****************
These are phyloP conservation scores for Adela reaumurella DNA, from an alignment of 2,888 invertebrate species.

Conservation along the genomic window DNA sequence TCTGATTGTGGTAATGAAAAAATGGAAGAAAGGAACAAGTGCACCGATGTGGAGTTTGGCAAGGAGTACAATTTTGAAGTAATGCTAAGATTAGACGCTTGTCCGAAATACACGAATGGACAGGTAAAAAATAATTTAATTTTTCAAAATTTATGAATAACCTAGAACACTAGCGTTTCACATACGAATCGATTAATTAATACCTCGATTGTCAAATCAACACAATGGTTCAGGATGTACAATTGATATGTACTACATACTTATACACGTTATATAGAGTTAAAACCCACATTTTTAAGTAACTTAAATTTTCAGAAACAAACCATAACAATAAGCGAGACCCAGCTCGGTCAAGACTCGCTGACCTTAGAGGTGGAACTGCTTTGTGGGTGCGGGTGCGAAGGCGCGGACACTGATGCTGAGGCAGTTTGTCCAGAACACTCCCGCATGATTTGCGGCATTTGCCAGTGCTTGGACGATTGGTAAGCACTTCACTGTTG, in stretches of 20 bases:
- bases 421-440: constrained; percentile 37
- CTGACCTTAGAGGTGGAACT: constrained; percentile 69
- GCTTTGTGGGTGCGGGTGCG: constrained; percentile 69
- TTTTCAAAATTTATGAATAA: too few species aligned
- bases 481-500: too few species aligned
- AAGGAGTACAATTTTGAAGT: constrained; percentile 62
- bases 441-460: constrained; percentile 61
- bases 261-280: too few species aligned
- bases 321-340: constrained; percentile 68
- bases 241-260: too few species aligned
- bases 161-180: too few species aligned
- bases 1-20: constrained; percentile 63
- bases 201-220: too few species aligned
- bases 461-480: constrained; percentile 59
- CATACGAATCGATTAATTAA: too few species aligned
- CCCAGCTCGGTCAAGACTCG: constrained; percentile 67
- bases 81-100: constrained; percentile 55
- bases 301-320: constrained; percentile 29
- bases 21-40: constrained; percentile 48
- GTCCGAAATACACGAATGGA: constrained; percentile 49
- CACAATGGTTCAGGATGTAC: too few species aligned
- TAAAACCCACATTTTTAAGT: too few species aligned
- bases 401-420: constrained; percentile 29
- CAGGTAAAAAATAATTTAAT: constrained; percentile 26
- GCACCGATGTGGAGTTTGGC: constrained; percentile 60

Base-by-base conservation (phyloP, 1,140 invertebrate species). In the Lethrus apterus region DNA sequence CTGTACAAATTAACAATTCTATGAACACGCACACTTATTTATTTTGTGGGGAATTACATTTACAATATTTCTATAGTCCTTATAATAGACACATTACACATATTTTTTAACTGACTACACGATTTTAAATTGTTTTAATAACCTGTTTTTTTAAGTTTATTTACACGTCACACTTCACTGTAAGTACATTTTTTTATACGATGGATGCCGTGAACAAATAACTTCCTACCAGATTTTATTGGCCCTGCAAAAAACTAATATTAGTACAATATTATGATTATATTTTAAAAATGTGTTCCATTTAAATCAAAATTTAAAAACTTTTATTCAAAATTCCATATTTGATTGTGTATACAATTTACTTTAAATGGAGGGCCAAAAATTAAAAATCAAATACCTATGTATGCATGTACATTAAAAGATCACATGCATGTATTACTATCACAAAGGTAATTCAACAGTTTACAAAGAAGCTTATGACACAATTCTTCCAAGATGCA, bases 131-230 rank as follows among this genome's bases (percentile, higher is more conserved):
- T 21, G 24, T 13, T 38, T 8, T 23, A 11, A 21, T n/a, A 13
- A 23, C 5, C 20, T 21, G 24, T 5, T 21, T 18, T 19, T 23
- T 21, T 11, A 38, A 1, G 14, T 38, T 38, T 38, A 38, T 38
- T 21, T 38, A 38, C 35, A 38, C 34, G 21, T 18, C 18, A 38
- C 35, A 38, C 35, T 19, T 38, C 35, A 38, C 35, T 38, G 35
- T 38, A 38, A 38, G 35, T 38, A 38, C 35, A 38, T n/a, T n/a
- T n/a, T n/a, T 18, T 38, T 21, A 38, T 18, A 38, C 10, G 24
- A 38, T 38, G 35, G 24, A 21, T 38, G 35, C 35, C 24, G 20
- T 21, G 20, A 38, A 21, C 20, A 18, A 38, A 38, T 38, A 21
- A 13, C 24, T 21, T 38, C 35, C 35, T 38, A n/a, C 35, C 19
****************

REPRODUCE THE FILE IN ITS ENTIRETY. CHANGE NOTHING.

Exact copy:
These are phyloP conservation scores for Adela reaumurella DNA, from an alignment of 2,888 invertebrate species.

Conservation along the genomic window DNA sequence TCTGATTGTGGTAATGAAAAAATGGAAGAAAGGAACAAGTGCACCGATGTGGAGTTTGGCAAGGAGTACAATTTTGAAGTAATGCTAAGATTAGACGCTTGTCCGAAATACACGAATGGACAGGTAAAAAATAATTTAATTTTTCAAAATTTATGAATAACCTAGAACACTAGCGTTTCACATACGAATCGATTAATTAATACCTCGATTGTCAAATCAACACAATGGTTCAGGATGTACAATTGATATGTACTACATACTTATACACGTTATATAGAGTTAAAACCCACATTTTTAAGTAACTTAAATTTTCAGAAACAAACCATAACAATAAGCGAGACCCAGCTCGGTCAAGACTCGCTGACCTTAGAGGTGGAACTGCTTTGTGGGTGCGGGTGCGAAGGCGCGGACACTGATGCTGAGGCAGTTTGTCCAGAACACTCCCGCATGATTTGCGGCATTTGCCAGTGCTTGGACGATTGGTAAGCACTTCACTGTTG, in stretches of 20 bases:
- bases 421-440: constrained; percentile 37
- CTGACCTTAGAGGTGGAACT: constrained; percentile 69
- GCTTTGTGGGTGCGGGTGCG: constrained; percentile 69
- TTTTCAAAATTTATGAATAA: too few species aligned
- bases 481-500: too few species aligned
- AAGGAGTACAATTTTGAAGT: constrained; percentile 62
- bases 441-460: constrained; percentile 61
- bases 261-280: too few species aligned
- bases 321-340: constrained; percentile 68
- bases 241-260: too few species aligned
- bases 161-180: too few species aligned
- bases 1-20: constrained; percentile 63
- bases 201-220: too few species aligned
- bases 461-480: constrained; percentile 59
- CATACGAATCGATTAATTAA: too few species aligned
- CCCAGCTCGGTCAAGACTCG: constrained; percentile 67
- bases 81-100: constrained; percentile 55
- bases 301-320: constrained; percentile 29
- bases 21-40: constrained; percentile 48
- GTCCGAAATACACGAATGGA: constrained; percentile 49
- CACAATGGTTCAGGATGTAC: too few species aligned
- TAAAACCCACATTTTTAAGT: too few species aligned
- bases 401-420: constrained; percentile 29
- CAGGTAAAAAATAATTTAAT: constrained; percentile 26
- GCACCGATGTGGAGTTTGGC: constrained; percentile 60

Base-by-base conservation (phyloP, 1,140 invertebrate species). In the Lethrus apterus region DNA sequence CTGTACAAATTAACAATTCTATGAACACGCACACTTATTTATTTTGTGGGGAATTACATTTACAATATTTCTATAGTCCTTATAATAGACACATTACACATATTTTTTAACTGACTACACGATTTTAAATTGTTTTAATAACCTGTTTTTTTAAGTTTATTTACACGTCACACTTCACTGTAAGTACATTTTTTTATACGATGGATGCCGTGAACAAATAACTTCCTACCAGATTTTATTGGCCCTGCAAAAAACTAATATTAGTACAATATTATGATTATATTTTAAAAATGTGTTCCATTTAAATCAAAATTTAAAAACTTTTATTCAAAATTCCATATTTGATTGTGTATACAATTTACTTTAAATGGAGGGCCAAAAATTAAAAATCAAATACCTATGTATGCATGTACATTAAAAGATCACATGCATGTATTACTATCACAAAGGTAATTCAACAGTTTACAAAGAAGCTTATGACACAATTCTTCCAAGATGCA, bases 131-230 rank as follows among this genome's bases (percentile, higher is more conserved):
- T 21, G 24, T 13, T 38, T 8, T 23, A 11, A 21, T n/a, A 13
- A 23, C 5, C 20, T 21, G 24, T 5, T 21, T 18, T 19, T 23
- T 21, T 11, A 38, A 1, G 14, T 38, T 38, T 38, A 38, T 38
- T 21, T 38, A 38, C 35, A 38, C 34, G 21, T 18, C 18, A 38
- C 35, A 38, C 35, T 19, T 38, C 35, A 38, C 35, T 38, G 35
- T 38, A 38, A 38, G 35, T 38, A 38, C 35, A 38, T n/a, T n/a
- T n/a, T n/a, T 18, T 38, T 21, A 38, T 18, A 38, C 10, G 24
- A 38, T 38, G 35, G 24, A 21, T 38, G 35, C 35, C 24, G 20
- T 21, G 20, A 38, A 21, C 20, A 18, A 38, A 38, T 38, A 21
- A 13, C 24, T 21, T 38, C 35, C 35, T 38, A n/a, C 35, C 19